Orozco v. Butler et al
ORDER DISMISSING CASE. Signed by Chief Judge Michael J. Reagan on 6/27/2017. (jaj)
IN THE UNITED STATES DISTRICT COURT
FOR THE SOUTHERN DISTRICT OF ILLINOIS
ROGELIO OROZCO, # R-26820,
KIMBERLY S. BUTLER,
MINN T. SCOTT,
REBECCA A. COWAN,
ERIN S. CARTER,
SALVADOR A. GODINEZ,
SCOTT T. HOLTE,
ABERARDO A. SALINAS,
RANDY S. PFISTER,
JOHN DOE 1 (Menard Property Room
and JOHN DOE 2 (Pontiac Property Room )
Case No. 16-cv-1179-MJR
MEMORANDUM AND ORDER
REAGAN, Chief District Judge:
This matter is before the Court for a preliminary review of the First Amended Complaint
(Doc. 10), filed March 29, 2017. Plaintiff is an inmate at Stateville Correctional Center, where
he was housed when he filed the instant pro se civil rights action.The Court shall review this
amended pleading pursuant to 28 U.S.C. § 1915A, and shall also evaluate whether it complies
with the instructions given to Plaintiff in the Court’s order of March 7, 2017 (Doc. 9). As shall
be explained below, the First Amended Complaint, and this entire action, shall be dismissed
pursuant to Federal Rule of Civil Procedure 41(b).
On March 7, 2017, Plaintiff’s original Complaint (Doc. 5), which named 11 Defendants
in connection with events that occurred in both Menard Correctional Center and Pontiac
Correctional Center, was dismissed without prejudice. (Doc. 9). The Court divided the claims in
Plaintiff’s complaint into 9 counts. Counts 1, 4, 5, 7, and 8 were dismissed with prejudice. Each
of these claims was based on an alleged deprivation of a liberty interest without due process in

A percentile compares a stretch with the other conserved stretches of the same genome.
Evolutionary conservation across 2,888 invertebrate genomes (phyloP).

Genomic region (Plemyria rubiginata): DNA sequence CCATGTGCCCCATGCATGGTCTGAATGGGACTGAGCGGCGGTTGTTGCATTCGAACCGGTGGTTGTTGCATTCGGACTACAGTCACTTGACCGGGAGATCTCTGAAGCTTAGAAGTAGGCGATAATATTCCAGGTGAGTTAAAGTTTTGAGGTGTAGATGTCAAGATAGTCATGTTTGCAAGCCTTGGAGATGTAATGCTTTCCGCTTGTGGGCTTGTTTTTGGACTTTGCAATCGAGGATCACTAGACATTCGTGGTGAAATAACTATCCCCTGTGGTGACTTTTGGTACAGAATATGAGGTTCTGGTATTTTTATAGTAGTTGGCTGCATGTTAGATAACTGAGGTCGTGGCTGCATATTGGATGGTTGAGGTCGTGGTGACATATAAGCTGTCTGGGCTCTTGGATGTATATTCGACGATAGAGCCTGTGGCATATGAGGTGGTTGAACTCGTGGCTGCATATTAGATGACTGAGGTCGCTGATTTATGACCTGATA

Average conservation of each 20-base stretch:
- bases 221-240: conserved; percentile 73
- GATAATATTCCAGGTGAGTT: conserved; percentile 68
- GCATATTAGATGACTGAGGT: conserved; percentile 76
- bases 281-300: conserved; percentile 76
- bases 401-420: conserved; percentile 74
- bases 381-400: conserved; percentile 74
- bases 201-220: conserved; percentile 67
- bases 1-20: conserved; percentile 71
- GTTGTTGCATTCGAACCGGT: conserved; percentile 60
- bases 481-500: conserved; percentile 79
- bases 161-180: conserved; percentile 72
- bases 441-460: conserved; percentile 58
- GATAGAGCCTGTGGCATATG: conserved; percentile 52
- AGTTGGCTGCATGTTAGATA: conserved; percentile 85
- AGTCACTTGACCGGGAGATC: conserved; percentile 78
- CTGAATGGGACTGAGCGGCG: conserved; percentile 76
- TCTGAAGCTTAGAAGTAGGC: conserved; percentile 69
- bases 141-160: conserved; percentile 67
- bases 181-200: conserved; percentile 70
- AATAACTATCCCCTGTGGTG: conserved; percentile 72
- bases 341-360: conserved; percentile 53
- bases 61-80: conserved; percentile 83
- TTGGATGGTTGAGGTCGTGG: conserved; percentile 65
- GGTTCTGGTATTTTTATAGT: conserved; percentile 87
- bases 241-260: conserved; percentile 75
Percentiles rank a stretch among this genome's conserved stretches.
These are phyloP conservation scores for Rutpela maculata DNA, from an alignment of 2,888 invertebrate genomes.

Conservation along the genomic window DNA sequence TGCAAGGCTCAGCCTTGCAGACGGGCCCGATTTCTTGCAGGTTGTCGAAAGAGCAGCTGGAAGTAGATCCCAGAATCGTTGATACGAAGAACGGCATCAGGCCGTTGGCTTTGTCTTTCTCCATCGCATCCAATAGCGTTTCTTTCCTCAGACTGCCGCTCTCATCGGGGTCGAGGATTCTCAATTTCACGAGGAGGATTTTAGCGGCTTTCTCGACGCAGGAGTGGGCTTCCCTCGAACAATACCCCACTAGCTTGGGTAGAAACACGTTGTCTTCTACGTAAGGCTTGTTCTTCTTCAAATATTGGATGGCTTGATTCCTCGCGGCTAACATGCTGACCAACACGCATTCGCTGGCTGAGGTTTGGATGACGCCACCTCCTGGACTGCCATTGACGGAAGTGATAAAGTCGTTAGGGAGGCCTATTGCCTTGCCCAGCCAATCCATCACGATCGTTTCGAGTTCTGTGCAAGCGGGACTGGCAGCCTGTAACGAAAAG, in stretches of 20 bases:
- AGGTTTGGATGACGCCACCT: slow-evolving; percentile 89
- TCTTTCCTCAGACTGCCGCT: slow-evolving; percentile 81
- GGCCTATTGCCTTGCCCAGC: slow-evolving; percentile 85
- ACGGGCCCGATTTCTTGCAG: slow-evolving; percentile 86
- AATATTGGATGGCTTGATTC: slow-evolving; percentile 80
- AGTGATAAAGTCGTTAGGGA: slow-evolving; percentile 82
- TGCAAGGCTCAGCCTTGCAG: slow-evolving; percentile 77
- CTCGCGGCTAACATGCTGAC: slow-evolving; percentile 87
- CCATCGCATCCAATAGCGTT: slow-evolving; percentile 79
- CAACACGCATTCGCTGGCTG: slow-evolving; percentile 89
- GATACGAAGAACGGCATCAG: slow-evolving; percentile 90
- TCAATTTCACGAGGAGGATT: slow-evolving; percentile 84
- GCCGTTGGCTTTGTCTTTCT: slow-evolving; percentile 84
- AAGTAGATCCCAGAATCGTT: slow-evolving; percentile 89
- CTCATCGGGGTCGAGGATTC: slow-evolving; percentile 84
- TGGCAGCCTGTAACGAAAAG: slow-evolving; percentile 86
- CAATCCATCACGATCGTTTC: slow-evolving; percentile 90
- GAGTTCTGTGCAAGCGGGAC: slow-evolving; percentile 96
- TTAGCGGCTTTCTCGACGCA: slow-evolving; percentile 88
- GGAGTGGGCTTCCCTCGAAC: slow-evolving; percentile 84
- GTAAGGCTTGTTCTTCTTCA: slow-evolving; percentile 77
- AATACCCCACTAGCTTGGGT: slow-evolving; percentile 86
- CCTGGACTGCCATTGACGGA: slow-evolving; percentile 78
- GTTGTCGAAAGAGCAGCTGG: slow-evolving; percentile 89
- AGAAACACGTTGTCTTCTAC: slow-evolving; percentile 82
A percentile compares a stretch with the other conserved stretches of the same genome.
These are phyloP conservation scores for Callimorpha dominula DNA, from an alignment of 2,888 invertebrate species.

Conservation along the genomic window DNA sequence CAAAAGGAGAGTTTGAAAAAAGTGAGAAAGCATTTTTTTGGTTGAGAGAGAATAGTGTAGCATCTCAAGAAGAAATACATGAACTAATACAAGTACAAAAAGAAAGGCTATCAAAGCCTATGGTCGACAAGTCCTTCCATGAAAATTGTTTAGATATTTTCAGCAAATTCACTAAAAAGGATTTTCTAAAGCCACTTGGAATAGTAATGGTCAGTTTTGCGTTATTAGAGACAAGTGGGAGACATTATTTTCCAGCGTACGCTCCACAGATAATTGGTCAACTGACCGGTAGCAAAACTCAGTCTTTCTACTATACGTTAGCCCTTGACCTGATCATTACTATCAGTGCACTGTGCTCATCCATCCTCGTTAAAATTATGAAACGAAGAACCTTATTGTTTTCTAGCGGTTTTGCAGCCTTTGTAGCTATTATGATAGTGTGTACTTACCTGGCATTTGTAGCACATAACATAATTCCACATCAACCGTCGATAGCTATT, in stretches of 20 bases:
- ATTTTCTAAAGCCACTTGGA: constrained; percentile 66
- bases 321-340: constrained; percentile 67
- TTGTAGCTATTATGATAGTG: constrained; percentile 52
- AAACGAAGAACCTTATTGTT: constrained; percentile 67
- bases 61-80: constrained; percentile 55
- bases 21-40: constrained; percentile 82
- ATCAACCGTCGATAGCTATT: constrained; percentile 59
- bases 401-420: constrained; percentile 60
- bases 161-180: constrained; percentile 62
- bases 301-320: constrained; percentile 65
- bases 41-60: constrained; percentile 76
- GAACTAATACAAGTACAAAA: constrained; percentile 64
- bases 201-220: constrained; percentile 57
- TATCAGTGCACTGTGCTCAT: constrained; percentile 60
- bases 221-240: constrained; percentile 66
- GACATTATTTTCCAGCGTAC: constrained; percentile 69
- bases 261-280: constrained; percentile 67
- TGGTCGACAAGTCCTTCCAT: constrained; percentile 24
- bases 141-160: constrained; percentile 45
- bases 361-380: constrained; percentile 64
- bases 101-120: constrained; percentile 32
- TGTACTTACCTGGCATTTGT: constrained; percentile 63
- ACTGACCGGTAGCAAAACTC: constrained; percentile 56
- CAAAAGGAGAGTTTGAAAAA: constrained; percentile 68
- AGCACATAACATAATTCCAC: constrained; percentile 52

disciplinary proceedings conducted in 2014. Counts 2, 3, 6, and 9 were dismissed without
prejudice. All of the named Defendants were dismissed from the action. Defendants Scott,
Cowan, McCarty, Godinez, Anderson, and Stolworthy were dismissed from the action with
prejudice, because they were named in connection with the counts that were dismissed with
After dismissing the claims and Defendants, the Court instructed Plaintiff that if he
wished to further pursue Count 9, he could do so by filing a First Amended Complaint. Count 9
related only to the conditions of Plaintiff’s confinement in punitive segregation at Pontiac, and
was described as follows:
Count 9: Eighth Amendment claim against Pfister, for housing Plaintiff in cells
infested with insects and contaminated with feces, subjecting him to intolerable
noise, and failing to provide him with adequate nutrition during Plaintiff’s
The Court noted that if Plaintiff chose to submit an amended complaint in connection
with Count 9, the action would likely be transferred to the Central District of Illinois, where
Pontiac is located. The Court specifically ordered that “[t]he amended complaint SHALL NOT
include any of the counts dismissed with prejudice (Counts 1, 4, 5, 7, and 8).” (Doc. 9, p. 27).
The First Amended Complaint (Doc. 10)
In the amended pleading, Plaintiff includes all the original Defendants, including those
who were dismissed from the action with prejudice, and adds three more parties. The statement
of claim spans 34 pages. (Doc. 10, pp. 5-38). Plaintiff begins by re-pleading his due process
challenge to his disciplinary conviction for gang activity, which the Court had dismissed with
prejudice under Count 1. (Doc. 9). While Plaintiff’s original complaint attacked the disciplinary
proceedings for failing to comply with various administrative regulations, he now focuses his
argument on the sufficiency of the evidence relied upon to find him guilty of the charges. He
claims that the guilty finding was based solely on the disciplinary report filed by Carter, which
relied on statements provided by confidential informants and by the Menard Intelligence Unit.